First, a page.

Target: Professor Maria Oden and Professor Rebecca Richards-Kortum of Rice University
Goal: Thank bioengineers for this simple, cost-effective measure that is saving babies’ lives
For a premature baby, the ability to breathe means the difference between life and death. Having lungs that are not yet fully developed, premature babies often have trouble breathing, which can be detrimental. The device that most use to deliver steady streams of air to their lungs, thereby saving their lives, is extremely expensive. Priced at six thousand dollars, the system known as bubble Continuous Positive Airway Pressure (bCPAP) is standard issue for hospitals in the developed world, but far exceeds the financial means of rural hospitals in low-income nations. This lack of access to life-saving technology makes for a serious health disparity.
Thankfully, a team of Rice University professors and students have engineered a solution. The innovation: using a simple aquarium pump carried in pet stores. At three hundred and fifty dollars, the Rice version of bCPAP comes in at one fifteenth the cost of standard bCPAPs, and requires lowers maintenance, too. Most importantly, the device is effective. In a clinical trial conducted in a hospital in rural Malawi, the Rice bCPAP increased the survival rate of newborns by sixty percent. The device also helped babies with low birth weights and a serious infection called sepsis.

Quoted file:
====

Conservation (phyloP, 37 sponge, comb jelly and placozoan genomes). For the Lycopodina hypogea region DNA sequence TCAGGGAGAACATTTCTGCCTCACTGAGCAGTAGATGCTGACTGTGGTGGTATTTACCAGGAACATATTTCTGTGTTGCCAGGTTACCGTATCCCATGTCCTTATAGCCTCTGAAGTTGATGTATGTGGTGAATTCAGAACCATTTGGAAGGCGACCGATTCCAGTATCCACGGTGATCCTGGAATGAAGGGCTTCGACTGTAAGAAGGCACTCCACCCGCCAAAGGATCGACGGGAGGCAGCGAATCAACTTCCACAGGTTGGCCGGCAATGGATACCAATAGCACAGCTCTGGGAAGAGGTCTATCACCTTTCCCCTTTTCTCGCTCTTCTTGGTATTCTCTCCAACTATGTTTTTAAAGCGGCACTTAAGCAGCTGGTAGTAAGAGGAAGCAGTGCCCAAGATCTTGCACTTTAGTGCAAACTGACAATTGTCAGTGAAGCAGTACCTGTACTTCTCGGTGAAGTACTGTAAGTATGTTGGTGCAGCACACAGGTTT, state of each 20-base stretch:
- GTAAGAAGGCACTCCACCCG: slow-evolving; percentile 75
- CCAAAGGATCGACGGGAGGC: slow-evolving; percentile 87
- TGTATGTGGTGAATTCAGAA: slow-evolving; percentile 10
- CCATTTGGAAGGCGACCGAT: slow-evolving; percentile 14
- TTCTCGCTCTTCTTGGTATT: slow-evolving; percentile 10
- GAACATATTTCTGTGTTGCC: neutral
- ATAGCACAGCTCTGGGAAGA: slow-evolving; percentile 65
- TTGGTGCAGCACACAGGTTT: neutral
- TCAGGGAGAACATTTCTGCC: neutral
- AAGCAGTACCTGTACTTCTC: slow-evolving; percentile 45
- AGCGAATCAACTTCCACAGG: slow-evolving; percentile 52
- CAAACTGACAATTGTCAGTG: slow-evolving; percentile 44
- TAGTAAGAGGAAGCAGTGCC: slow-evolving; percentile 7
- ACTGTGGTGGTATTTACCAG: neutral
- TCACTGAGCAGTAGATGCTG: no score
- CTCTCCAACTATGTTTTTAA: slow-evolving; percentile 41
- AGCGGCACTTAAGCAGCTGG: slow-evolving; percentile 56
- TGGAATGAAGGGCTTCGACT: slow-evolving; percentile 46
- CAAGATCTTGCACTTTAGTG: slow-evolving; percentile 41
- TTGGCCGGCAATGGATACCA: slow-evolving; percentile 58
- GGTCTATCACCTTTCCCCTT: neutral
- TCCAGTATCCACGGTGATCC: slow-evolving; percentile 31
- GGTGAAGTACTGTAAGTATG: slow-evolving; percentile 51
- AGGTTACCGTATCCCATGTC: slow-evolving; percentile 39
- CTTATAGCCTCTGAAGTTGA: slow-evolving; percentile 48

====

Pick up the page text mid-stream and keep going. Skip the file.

By signing the petition below, you can thank the team at Rice for their live-saving work that is helping eliminate health disparities worldwide.
Dear Professors Maria Oden and Professor Rebecca Richards-Kortum,
I am writing to commend you and your students for your life-saving innovation that enables premature babies to breathe. Through innovative bioengineering, you have devised a simple, cost-effective solution to a serious global health problem. Your leadership and creativity give us hope for the future of health in developing nations.
I want to congratulate you as you prepare to scale up implementation of the aquarium bCPAP among central and district hospitals in Malawai and throughout Zambia, Tanzania, and South Africa. I hope that your ingenuity may serve as an example for many health innovations to come, and I wish you the best of luck in your future endeavors.
[Your Name Here]
Photo Credit: Kevin via Flickr